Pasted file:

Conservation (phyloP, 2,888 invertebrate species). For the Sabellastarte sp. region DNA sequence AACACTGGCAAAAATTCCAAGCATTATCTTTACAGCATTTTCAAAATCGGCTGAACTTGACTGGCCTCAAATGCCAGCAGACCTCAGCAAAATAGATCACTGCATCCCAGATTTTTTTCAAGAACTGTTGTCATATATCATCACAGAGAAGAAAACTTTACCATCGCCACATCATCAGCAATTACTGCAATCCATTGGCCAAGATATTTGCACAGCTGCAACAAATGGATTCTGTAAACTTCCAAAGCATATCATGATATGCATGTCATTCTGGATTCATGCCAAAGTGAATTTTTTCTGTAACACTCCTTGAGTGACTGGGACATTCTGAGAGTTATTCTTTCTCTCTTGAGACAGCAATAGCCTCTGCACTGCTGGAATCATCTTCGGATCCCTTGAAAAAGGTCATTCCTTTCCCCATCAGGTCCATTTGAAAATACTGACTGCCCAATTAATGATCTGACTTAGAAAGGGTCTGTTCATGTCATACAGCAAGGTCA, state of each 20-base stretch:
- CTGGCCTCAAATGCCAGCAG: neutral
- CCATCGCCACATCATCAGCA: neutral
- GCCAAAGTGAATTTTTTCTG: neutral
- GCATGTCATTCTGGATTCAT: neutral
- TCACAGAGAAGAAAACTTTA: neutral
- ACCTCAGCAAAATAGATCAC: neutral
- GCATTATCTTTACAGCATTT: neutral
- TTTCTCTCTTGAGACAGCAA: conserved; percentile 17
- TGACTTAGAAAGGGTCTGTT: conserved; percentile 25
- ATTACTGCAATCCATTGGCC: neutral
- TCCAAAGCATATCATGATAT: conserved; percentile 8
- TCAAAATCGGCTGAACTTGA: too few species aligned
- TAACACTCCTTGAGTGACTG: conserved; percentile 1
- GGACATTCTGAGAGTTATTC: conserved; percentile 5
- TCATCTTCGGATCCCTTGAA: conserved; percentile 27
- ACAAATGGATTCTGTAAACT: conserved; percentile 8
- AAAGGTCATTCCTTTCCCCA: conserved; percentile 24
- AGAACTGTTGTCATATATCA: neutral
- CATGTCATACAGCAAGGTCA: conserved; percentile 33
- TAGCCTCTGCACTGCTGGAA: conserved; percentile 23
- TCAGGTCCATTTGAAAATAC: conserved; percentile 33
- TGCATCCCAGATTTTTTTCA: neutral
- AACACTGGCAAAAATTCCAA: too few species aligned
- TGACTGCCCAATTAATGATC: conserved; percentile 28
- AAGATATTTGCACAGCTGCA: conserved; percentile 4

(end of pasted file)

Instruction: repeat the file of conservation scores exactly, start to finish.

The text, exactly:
Conservation (phyloP, 2,888 invertebrate species). For the Sabellastarte sp. region DNA sequence AACACTGGCAAAAATTCCAAGCATTATCTTTACAGCATTTTCAAAATCGGCTGAACTTGACTGGCCTCAAATGCCAGCAGACCTCAGCAAAATAGATCACTGCATCCCAGATTTTTTTCAAGAACTGTTGTCATATATCATCACAGAGAAGAAAACTTTACCATCGCCACATCATCAGCAATTACTGCAATCCATTGGCCAAGATATTTGCACAGCTGCAACAAATGGATTCTGTAAACTTCCAAAGCATATCATGATATGCATGTCATTCTGGATTCATGCCAAAGTGAATTTTTTCTGTAACACTCCTTGAGTGACTGGGACATTCTGAGAGTTATTCTTTCTCTCTTGAGACAGCAATAGCCTCTGCACTGCTGGAATCATCTTCGGATCCCTTGAAAAAGGTCATTCCTTTCCCCATCAGGTCCATTTGAAAATACTGACTGCCCAATTAATGATCTGACTTAGAAAGGGTCTGTTCATGTCATACAGCAAGGTCA, state of each 20-base stretch:
- CTGGCCTCAAATGCCAGCAG: neutral
- CCATCGCCACATCATCAGCA: neutral
- GCCAAAGTGAATTTTTTCTG: neutral
- GCATGTCATTCTGGATTCAT: neutral
- TCACAGAGAAGAAAACTTTA: neutral
- ACCTCAGCAAAATAGATCAC: neutral
- GCATTATCTTTACAGCATTT: neutral
- TTTCTCTCTTGAGACAGCAA: conserved; percentile 17
- TGACTTAGAAAGGGTCTGTT: conserved; percentile 25
- ATTACTGCAATCCATTGGCC: neutral
- TCCAAAGCATATCATGATAT: conserved; percentile 8
- TCAAAATCGGCTGAACTTGA: too few species aligned
- TAACACTCCTTGAGTGACTG: conserved; percentile 1
- GGACATTCTGAGAGTTATTC: conserved; percentile 5
- TCATCTTCGGATCCCTTGAA: conserved; percentile 27
- ACAAATGGATTCTGTAAACT: conserved; percentile 8
- AAAGGTCATTCCTTTCCCCA: conserved; percentile 24
- AGAACTGTTGTCATATATCA: neutral
- CATGTCATACAGCAAGGTCA: conserved; percentile 33
- TAGCCTCTGCACTGCTGGAA: conserved; percentile 23
- TCAGGTCCATTTGAAAATAC: conserved; percentile 33
- TGCATCCCAGATTTTTTTCA: neutral
- AACACTGGCAAAAATTCCAA: too few species aligned
- TGACTGCCCAATTAATGATC: conserved; percentile 28
- AAGATATTTGCACAGCTGCA: conserved; percentile 4